Tom: How can livestock producers be more proactive in improving their pasture management and sharing their success? That's an important one.
John: Yes. I would think that the best thing to do is to start with a good grazing plan. A good grazing plan is a lot more than just, you know, starting in May and finishing in November with a grazing season. It's something that should be written. It should be reviewed annually. You can seek a lot of good input from professionals like the Cooperative Extension Service and the Natural Resource Conservation Service through USDA. These are people that have a lot of good experience and can give you good input.
I really think that the other part of this, from a sustainability (perspective) and from being proactive in improving pasture management, is to share success stories. We talked about monitoring, earlier, being a “before and after.” If people keep good records of their good management practices and can advocate those to other land managers, it just makes everybody look better. I think that, in our business, in agriculture in general, we've probably not done a very good job over the years of sharing our success stories. Seems like we’re on defense all the time. And a lot of the reasons we’re on defense is because we don't share these stories. And a lot of our critics are basically just critical out of ignorance to what we are doing right. And so, really, that's our job: to remind people what we're doing right and show that we've made vast improvements over the last 10, 20, 30, 50 years and even longer. I would argue that our pasture lands and rangelands today are in much better ecological shape and, from a productivity standpoint, are a lot better today than they were 50 years ago and definitely a century ago. Now, there are problems, but that's where we always are trying to continuously improve.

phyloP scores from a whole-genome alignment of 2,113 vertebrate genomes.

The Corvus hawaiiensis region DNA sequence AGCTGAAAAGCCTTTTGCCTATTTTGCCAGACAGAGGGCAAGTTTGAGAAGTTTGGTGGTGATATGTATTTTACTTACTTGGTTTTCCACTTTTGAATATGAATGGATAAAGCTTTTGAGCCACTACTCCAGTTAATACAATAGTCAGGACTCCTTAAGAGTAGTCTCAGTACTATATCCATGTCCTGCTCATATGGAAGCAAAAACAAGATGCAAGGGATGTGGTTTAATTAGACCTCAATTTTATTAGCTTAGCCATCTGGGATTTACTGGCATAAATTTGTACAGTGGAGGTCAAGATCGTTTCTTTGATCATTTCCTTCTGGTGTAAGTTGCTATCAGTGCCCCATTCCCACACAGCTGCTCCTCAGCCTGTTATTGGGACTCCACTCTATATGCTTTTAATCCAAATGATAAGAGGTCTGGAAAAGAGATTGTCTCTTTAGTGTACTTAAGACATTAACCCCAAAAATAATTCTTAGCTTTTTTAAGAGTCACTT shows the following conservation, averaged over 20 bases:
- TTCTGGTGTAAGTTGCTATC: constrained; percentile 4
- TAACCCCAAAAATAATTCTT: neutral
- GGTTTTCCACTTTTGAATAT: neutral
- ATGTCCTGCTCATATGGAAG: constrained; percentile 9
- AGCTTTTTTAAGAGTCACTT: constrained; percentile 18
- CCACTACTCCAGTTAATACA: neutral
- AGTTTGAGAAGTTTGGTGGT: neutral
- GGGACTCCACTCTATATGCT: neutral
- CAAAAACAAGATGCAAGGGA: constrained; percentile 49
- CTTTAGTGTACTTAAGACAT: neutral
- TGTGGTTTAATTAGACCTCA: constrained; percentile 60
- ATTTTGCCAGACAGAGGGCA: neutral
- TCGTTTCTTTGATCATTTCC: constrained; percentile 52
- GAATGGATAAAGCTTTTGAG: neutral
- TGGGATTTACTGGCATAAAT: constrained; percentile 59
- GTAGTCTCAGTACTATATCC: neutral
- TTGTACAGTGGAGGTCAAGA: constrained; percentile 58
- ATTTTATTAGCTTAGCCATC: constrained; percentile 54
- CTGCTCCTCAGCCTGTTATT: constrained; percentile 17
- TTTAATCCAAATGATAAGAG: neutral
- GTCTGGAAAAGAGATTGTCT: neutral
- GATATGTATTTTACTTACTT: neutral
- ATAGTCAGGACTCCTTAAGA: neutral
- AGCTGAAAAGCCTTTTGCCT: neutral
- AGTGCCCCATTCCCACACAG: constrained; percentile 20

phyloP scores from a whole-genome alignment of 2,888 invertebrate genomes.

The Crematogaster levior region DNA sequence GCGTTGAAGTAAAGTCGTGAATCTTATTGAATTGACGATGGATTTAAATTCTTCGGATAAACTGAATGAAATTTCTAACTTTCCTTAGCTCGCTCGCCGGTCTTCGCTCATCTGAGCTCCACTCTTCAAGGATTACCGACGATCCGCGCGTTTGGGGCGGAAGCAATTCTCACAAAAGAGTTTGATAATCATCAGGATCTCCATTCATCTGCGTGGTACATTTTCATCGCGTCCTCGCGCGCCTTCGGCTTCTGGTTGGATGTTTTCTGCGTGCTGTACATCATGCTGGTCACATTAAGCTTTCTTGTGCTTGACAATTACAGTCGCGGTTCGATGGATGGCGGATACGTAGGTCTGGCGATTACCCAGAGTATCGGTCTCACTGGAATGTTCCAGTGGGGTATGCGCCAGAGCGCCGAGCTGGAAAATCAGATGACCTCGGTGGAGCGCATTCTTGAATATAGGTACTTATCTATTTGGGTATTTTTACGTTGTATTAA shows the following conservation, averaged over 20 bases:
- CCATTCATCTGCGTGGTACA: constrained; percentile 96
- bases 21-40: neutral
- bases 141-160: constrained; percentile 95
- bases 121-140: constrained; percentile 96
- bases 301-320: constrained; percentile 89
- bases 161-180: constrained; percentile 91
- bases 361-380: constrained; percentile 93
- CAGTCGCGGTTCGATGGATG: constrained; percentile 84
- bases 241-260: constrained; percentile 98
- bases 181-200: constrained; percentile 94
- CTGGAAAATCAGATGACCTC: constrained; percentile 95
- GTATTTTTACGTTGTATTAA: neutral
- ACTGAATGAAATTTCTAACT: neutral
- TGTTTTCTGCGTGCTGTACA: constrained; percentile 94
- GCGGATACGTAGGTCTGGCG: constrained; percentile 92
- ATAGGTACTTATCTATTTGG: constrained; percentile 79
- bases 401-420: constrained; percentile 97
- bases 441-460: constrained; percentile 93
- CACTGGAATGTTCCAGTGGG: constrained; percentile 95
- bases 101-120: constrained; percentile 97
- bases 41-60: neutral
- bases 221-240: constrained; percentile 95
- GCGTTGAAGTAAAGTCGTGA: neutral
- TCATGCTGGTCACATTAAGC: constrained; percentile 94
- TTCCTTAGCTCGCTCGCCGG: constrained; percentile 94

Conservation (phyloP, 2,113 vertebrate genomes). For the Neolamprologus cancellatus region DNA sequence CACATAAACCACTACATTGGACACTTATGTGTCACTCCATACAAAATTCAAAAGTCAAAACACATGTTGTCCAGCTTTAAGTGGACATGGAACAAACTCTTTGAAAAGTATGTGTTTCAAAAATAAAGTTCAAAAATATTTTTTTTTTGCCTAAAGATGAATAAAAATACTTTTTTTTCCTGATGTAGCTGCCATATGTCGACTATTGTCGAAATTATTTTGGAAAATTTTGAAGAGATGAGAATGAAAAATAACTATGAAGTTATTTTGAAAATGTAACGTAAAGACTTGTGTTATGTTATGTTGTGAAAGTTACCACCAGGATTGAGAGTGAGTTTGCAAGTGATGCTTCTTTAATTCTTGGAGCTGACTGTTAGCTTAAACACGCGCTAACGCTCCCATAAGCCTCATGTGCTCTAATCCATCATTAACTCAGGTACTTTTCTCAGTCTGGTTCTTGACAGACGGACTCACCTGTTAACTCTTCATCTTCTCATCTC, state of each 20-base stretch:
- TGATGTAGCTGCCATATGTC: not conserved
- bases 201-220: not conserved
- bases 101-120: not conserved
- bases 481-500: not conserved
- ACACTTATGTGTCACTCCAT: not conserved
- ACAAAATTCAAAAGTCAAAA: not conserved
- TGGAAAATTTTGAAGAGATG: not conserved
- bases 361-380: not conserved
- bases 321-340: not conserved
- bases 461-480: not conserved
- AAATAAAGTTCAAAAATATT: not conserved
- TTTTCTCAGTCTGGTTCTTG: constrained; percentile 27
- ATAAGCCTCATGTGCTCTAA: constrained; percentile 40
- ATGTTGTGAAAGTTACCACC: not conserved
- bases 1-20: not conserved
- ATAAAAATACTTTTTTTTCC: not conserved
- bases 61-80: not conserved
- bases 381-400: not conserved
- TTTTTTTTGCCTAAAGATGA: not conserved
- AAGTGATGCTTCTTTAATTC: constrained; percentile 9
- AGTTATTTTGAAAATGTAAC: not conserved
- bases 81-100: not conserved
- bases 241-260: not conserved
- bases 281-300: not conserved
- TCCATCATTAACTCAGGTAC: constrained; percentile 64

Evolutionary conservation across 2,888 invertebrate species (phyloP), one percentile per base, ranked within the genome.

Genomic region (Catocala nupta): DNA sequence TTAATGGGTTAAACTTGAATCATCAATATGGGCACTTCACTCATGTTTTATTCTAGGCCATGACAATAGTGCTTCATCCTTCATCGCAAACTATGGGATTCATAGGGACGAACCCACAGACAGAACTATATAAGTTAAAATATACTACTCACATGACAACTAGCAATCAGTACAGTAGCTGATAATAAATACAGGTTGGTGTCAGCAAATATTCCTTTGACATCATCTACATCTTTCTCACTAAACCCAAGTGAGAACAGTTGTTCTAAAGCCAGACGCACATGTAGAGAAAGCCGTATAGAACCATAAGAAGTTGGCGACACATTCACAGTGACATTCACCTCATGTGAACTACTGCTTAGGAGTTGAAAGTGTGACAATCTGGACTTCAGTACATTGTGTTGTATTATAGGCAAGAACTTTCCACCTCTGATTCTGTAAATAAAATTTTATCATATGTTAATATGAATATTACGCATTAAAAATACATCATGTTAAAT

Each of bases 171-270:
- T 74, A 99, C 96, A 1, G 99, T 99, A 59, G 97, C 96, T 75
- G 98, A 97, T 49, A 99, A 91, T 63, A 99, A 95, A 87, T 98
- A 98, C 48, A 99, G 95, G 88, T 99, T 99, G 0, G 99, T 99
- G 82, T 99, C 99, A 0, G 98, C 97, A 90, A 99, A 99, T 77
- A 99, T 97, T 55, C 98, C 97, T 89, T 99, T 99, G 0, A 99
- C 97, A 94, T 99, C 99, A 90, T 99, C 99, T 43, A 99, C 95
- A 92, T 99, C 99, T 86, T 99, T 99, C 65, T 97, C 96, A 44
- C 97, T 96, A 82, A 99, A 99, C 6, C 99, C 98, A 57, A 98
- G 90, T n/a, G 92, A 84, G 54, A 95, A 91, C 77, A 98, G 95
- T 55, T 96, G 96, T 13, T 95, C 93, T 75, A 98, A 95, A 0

Tom: That’s John Albro, nutritionist with CRYSTALYX Brand Supplements. Thank you, John.
John: Thank you, Tom.
Tom: I'm Tom Martin. Thanks for listening.